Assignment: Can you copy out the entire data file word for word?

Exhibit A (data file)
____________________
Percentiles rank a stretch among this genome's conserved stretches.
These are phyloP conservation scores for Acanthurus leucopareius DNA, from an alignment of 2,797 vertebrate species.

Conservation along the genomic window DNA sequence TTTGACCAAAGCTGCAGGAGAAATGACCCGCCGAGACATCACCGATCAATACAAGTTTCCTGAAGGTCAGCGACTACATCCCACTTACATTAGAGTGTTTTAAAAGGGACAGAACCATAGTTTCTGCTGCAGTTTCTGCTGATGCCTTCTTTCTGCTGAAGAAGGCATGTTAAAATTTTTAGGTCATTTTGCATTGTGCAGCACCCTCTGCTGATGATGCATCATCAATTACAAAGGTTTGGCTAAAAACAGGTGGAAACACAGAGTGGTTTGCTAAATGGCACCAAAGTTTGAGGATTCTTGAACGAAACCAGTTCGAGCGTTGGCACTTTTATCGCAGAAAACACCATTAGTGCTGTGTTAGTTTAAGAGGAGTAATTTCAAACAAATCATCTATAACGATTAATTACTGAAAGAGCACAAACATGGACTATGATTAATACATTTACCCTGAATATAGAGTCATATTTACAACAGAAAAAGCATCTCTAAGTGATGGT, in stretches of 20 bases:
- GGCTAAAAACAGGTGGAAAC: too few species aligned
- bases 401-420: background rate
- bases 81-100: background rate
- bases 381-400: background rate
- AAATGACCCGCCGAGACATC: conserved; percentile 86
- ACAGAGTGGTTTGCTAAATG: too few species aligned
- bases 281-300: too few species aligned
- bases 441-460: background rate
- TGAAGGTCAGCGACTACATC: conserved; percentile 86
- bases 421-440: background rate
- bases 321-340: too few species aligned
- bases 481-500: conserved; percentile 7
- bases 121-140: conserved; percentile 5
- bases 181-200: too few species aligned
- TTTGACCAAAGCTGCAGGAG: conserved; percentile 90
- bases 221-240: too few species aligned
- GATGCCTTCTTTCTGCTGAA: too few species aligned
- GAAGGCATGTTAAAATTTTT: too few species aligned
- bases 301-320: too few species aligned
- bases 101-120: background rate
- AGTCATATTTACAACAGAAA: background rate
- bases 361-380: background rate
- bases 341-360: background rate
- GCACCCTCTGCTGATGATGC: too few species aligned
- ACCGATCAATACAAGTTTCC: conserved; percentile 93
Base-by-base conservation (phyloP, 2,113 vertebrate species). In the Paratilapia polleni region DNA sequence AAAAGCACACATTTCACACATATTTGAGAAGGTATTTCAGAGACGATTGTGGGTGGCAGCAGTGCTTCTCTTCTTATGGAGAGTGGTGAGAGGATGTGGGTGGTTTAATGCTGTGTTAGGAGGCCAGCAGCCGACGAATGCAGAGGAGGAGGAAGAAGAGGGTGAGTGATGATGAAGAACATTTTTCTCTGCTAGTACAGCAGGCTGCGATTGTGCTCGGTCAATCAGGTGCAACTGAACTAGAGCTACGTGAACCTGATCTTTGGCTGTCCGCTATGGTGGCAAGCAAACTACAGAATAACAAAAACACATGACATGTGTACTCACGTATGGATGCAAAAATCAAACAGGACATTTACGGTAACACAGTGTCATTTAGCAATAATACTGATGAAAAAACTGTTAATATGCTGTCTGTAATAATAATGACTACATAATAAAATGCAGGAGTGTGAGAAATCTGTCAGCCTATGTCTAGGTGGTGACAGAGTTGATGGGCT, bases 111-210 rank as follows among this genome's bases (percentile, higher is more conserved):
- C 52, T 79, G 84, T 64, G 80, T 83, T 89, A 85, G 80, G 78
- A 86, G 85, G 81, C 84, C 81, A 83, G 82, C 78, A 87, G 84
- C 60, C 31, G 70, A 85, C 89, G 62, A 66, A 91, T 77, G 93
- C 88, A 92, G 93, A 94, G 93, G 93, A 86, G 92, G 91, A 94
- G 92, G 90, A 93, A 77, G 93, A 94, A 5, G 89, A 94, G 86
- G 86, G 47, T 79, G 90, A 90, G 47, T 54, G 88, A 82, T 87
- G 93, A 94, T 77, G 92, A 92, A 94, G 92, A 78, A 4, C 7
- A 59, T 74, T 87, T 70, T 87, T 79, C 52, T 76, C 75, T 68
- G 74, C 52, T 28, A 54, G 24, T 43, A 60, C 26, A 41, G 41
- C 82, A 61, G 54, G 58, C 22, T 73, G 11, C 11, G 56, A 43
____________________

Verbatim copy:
Percentiles rank a stretch among this genome's conserved stretches.
These are phyloP conservation scores for Acanthurus leucopareius DNA, from an alignment of 2,797 vertebrate species.

Conservation along the genomic window DNA sequence TTTGACCAAAGCTGCAGGAGAAATGACCCGCCGAGACATCACCGATCAATACAAGTTTCCTGAAGGTCAGCGACTACATCCCACTTACATTAGAGTGTTTTAAAAGGGACAGAACCATAGTTTCTGCTGCAGTTTCTGCTGATGCCTTCTTTCTGCTGAAGAAGGCATGTTAAAATTTTTAGGTCATTTTGCATTGTGCAGCACCCTCTGCTGATGATGCATCATCAATTACAAAGGTTTGGCTAAAAACAGGTGGAAACACAGAGTGGTTTGCTAAATGGCACCAAAGTTTGAGGATTCTTGAACGAAACCAGTTCGAGCGTTGGCACTTTTATCGCAGAAAACACCATTAGTGCTGTGTTAGTTTAAGAGGAGTAATTTCAAACAAATCATCTATAACGATTAATTACTGAAAGAGCACAAACATGGACTATGATTAATACATTTACCCTGAATATAGAGTCATATTTACAACAGAAAAAGCATCTCTAAGTGATGGT, in stretches of 20 bases:
- GGCTAAAAACAGGTGGAAAC: too few species aligned
- bases 401-420: background rate
- bases 81-100: background rate
- bases 381-400: background rate
- AAATGACCCGCCGAGACATC: conserved; percentile 86
- ACAGAGTGGTTTGCTAAATG: too few species aligned
- bases 281-300: too few species aligned
- bases 441-460: background rate
- TGAAGGTCAGCGACTACATC: conserved; percentile 86
- bases 421-440: background rate
- bases 321-340: too few species aligned
- bases 481-500: conserved; percentile 7
- bases 121-140: conserved; percentile 5
- bases 181-200: too few species aligned
- TTTGACCAAAGCTGCAGGAG: conserved; percentile 90
- bases 221-240: too few species aligned
- GATGCCTTCTTTCTGCTGAA: too few species aligned
- GAAGGCATGTTAAAATTTTT: too few species aligned
- bases 301-320: too few species aligned
- bases 101-120: background rate
- AGTCATATTTACAACAGAAA: background rate
- bases 361-380: background rate
- bases 341-360: background rate
- GCACCCTCTGCTGATGATGC: too few species aligned
- ACCGATCAATACAAGTTTCC: conserved; percentile 93
Base-by-base conservation (phyloP, 2,113 vertebrate species). In the Paratilapia polleni region DNA sequence AAAAGCACACATTTCACACATATTTGAGAAGGTATTTCAGAGACGATTGTGGGTGGCAGCAGTGCTTCTCTTCTTATGGAGAGTGGTGAGAGGATGTGGGTGGTTTAATGCTGTGTTAGGAGGCCAGCAGCCGACGAATGCAGAGGAGGAGGAAGAAGAGGGTGAGTGATGATGAAGAACATTTTTCTCTGCTAGTACAGCAGGCTGCGATTGTGCTCGGTCAATCAGGTGCAACTGAACTAGAGCTACGTGAACCTGATCTTTGGCTGTCCGCTATGGTGGCAAGCAAACTACAGAATAACAAAAACACATGACATGTGTACTCACGTATGGATGCAAAAATCAAACAGGACATTTACGGTAACACAGTGTCATTTAGCAATAATACTGATGAAAAAACTGTTAATATGCTGTCTGTAATAATAATGACTACATAATAAAATGCAGGAGTGTGAGAAATCTGTCAGCCTATGTCTAGGTGGTGACAGAGTTGATGGGCT, bases 111-210 rank as follows among this genome's bases (percentile, higher is more conserved):
- C 52, T 79, G 84, T 64, G 80, T 83, T 89, A 85, G 80, G 78
- A 86, G 85, G 81, C 84, C 81, A 83, G 82, C 78, A 87, G 84
- C 60, C 31, G 70, A 85, C 89, G 62, A 66, A 91, T 77, G 93
- C 88, A 92, G 93, A 94, G 93, G 93, A 86, G 92, G 91, A 94
- G 92, G 90, A 93, A 77, G 93, A 94, A 5, G 89, A 94, G 86
- G 86, G 47, T 79, G 90, A 90, G 47, T 54, G 88, A 82, T 87
- G 93, A 94, T 77, G 92, A 92, A 94, G 92, A 78, A 4, C 7
- A 59, T 74, T 87, T 70, T 87, T 79, C 52, T 76, C 75, T 68
- G 74, C 52, T 28, A 54, G 24, T 43, A 60, C 26, A 41, G 41
- C 82, A 61, G 54, G 58, C 22, T 73, G 11, C 11, G 56, A 43